Wine

Put that Rosé Down!

A primer on iconic age-worthy rosés from Europe

Faith Armstrong Foster examining grapes
Faith Armstrong Foster, Onward Wines. Photo by Megan Reeves.

For a certain population of Spanish wine aficionados, the ephemeral López de Heredia rosado is a wine that deserves to be celebrated for its rarity and, well, non-rosé-ity. This is not your typical frippery of pigment- and oxygen-starved juice, given less gestation time from sealed steel tank to screw-capped bottle than a litter of pink puppies. This is a wine that sits in the bodega’s dusty catacombs for years and will last in your cellar for decades.

It’s one of a handful of iconic age-worthy European rosés sought out by a growing community of enthusiasts. The Italian members of this small club include the Tenuta Greppo Toscana Rosato from the emperor of Brunello di Montalcino, Biondi-Santi. And at Eleven Madison Park in New York, you can buy a 2012 bottle of the rarely seen or sniffed Cerasuolo d’Abruzzo from Abruzzo’s “unicorn” producerValentini, for $260.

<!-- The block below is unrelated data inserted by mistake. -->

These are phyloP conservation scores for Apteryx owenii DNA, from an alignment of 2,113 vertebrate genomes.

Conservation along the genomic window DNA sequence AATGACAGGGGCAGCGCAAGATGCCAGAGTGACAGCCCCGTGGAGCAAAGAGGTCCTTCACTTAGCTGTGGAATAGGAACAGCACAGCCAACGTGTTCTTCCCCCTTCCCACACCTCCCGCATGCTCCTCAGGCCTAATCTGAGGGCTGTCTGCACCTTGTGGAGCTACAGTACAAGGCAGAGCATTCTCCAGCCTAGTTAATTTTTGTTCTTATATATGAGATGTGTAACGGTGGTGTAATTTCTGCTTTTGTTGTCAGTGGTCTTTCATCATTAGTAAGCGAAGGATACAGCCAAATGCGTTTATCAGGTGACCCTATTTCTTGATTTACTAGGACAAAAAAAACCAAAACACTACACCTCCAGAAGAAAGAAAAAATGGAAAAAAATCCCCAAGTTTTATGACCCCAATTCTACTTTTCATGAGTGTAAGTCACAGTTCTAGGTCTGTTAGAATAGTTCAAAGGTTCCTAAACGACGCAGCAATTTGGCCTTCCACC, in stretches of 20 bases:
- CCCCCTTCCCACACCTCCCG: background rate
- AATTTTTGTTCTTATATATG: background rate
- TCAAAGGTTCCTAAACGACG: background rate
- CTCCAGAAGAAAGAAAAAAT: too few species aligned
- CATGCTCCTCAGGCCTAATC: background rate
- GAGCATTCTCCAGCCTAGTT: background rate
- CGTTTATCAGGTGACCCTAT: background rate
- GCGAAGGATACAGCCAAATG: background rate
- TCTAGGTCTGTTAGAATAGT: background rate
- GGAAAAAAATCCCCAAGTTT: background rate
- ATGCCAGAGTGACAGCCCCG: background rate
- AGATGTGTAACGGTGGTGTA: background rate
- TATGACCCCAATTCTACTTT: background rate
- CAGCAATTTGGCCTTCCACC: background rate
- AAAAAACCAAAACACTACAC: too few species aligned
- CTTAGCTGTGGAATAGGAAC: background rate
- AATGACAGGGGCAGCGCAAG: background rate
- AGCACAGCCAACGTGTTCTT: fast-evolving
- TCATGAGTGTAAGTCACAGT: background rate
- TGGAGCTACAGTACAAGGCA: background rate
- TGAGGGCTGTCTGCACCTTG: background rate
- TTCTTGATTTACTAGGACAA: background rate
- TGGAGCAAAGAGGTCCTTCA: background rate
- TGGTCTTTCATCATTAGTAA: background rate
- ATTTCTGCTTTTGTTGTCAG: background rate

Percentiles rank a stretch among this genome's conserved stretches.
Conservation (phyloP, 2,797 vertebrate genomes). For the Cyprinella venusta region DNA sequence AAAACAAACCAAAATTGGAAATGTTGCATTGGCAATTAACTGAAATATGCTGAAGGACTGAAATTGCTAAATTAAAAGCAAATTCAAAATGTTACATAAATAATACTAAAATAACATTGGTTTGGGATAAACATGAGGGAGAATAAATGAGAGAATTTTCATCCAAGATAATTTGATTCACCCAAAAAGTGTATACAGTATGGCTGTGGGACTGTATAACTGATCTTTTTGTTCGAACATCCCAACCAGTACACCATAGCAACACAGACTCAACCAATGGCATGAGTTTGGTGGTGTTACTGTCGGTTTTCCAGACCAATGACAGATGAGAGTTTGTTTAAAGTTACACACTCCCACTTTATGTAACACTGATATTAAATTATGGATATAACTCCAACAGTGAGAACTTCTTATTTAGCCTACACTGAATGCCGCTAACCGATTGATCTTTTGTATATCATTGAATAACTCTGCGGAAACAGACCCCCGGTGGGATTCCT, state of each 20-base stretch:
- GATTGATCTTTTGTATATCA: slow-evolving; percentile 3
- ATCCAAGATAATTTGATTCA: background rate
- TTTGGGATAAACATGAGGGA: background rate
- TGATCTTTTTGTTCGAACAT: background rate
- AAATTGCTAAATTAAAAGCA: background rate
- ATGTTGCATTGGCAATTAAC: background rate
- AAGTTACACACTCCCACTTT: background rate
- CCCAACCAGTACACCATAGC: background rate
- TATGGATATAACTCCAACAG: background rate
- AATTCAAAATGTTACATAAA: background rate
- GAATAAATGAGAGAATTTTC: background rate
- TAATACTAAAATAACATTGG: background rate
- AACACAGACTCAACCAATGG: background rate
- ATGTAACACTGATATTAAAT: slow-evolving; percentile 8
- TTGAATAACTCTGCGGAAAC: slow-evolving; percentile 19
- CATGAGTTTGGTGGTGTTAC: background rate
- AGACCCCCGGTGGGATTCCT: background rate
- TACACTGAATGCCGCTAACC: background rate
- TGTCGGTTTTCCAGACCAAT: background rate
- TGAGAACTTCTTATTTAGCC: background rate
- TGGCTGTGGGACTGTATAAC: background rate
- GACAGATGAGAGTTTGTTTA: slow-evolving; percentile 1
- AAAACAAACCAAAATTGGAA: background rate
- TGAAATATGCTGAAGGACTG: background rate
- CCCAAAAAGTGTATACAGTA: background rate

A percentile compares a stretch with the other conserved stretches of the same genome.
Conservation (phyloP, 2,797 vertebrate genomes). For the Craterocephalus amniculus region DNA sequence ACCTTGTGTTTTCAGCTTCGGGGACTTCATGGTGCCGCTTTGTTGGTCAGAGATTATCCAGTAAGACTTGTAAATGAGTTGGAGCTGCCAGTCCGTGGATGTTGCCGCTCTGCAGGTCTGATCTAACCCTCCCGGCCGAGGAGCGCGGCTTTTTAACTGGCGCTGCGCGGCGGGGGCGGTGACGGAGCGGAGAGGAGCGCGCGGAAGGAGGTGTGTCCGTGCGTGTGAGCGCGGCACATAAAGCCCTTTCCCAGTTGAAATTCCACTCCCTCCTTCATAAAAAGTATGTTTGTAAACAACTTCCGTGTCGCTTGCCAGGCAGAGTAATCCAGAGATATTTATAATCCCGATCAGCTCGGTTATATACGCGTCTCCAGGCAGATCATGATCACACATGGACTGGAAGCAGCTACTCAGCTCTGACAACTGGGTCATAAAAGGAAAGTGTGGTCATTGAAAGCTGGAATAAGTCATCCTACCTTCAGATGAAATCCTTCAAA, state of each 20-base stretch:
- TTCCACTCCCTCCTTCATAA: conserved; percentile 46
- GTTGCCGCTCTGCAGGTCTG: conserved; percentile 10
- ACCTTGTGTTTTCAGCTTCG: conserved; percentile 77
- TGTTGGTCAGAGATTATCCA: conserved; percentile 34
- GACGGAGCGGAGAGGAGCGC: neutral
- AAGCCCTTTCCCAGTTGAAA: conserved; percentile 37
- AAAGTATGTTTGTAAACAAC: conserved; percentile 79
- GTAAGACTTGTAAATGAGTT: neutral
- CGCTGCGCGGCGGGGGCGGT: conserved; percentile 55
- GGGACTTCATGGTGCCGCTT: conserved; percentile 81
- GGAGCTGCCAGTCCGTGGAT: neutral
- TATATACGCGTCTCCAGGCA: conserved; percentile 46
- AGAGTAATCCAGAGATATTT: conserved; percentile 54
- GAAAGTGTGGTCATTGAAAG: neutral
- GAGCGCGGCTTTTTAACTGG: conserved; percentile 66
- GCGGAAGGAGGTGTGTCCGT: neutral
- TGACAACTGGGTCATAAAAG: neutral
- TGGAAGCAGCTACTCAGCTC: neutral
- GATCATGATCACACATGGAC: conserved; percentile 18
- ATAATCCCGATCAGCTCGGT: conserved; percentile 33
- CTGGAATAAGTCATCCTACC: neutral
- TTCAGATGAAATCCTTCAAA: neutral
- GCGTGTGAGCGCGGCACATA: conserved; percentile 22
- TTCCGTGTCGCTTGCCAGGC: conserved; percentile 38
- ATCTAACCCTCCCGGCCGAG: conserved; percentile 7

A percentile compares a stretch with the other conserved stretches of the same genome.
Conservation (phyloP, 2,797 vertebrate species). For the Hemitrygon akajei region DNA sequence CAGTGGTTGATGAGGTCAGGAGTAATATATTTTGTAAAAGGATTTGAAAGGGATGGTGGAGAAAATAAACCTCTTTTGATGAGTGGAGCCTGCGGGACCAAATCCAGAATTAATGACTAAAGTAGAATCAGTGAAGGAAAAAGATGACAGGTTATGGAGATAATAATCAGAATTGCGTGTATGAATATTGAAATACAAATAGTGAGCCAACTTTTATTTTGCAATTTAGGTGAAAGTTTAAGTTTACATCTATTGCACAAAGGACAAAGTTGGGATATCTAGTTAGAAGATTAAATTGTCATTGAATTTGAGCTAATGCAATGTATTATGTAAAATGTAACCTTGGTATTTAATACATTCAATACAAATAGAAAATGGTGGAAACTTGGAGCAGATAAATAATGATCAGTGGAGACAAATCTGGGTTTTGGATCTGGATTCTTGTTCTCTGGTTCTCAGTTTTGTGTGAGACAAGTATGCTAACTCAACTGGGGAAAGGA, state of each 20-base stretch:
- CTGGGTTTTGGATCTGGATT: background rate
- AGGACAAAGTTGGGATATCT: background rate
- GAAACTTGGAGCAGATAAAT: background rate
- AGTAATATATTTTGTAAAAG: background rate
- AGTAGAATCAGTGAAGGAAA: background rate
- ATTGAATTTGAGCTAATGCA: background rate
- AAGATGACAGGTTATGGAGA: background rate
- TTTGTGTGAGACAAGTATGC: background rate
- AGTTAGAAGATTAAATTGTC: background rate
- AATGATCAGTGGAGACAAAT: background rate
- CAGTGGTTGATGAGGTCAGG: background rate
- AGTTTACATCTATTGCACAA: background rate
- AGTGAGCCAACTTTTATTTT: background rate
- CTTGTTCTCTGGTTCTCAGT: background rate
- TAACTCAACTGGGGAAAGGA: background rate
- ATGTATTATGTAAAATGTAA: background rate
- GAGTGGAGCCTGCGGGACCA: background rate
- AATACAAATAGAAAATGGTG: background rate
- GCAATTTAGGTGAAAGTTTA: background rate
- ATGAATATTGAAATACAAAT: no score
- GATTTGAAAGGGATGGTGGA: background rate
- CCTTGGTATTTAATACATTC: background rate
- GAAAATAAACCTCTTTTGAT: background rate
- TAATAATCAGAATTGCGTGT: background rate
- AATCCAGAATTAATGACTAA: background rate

France, of course, has its own tradition of vin rosé de garde, or age-worthy pink wine. In Côtes de Provence, Clos Cibonne grows old-vine Tibouren at its Cru Classé estate. This grape welcomes oxidative winemaking and spends 12 to 18 months aging in century-old casks in which floating veils of fleurette—yeast—impart tangy vibrancy to the golden Cuvée Tradition rosé when it’s released at the age of three. The wine continues to improve with cellar age for as long as four decades.

Palette, a microscopic appellation approximately six miles southeast of Aix-en-Provence, is home to Château Simone, where the fruit from a field blend of old selection massale vines is co-fermented to make a dark rosé of Grenache, Mourvèdre, Syrah, Carignan, Muscat Noir, Manosquin (Téoulier), and Castets that drinks best at a decade or more of age.

The glamour-puss in the Provençal stable of top-shelf rosé makers is Château d’Esclans, producer of the ubiquitous, easy-drinking Whispering Angel. For the past decade, this estate has created two ultraluxe rosés, called Les Clans and Garrus, made from old-vine Grenache and Rolle (Vermentino), that have enjoyed their élevage in temperature-controlled barrels. Winemaker Patrick Léon, the former managing director for Baron Philippe de Rothschild, knows a thing or two about making an age-worthy cuvée.

Katherine Cole is the author of four books on wine, including the newRosé All Day.” She is also the executive producer and host of “The Four Top,” a James Beard Award–winning food-and-beverage podcast on NPR One.

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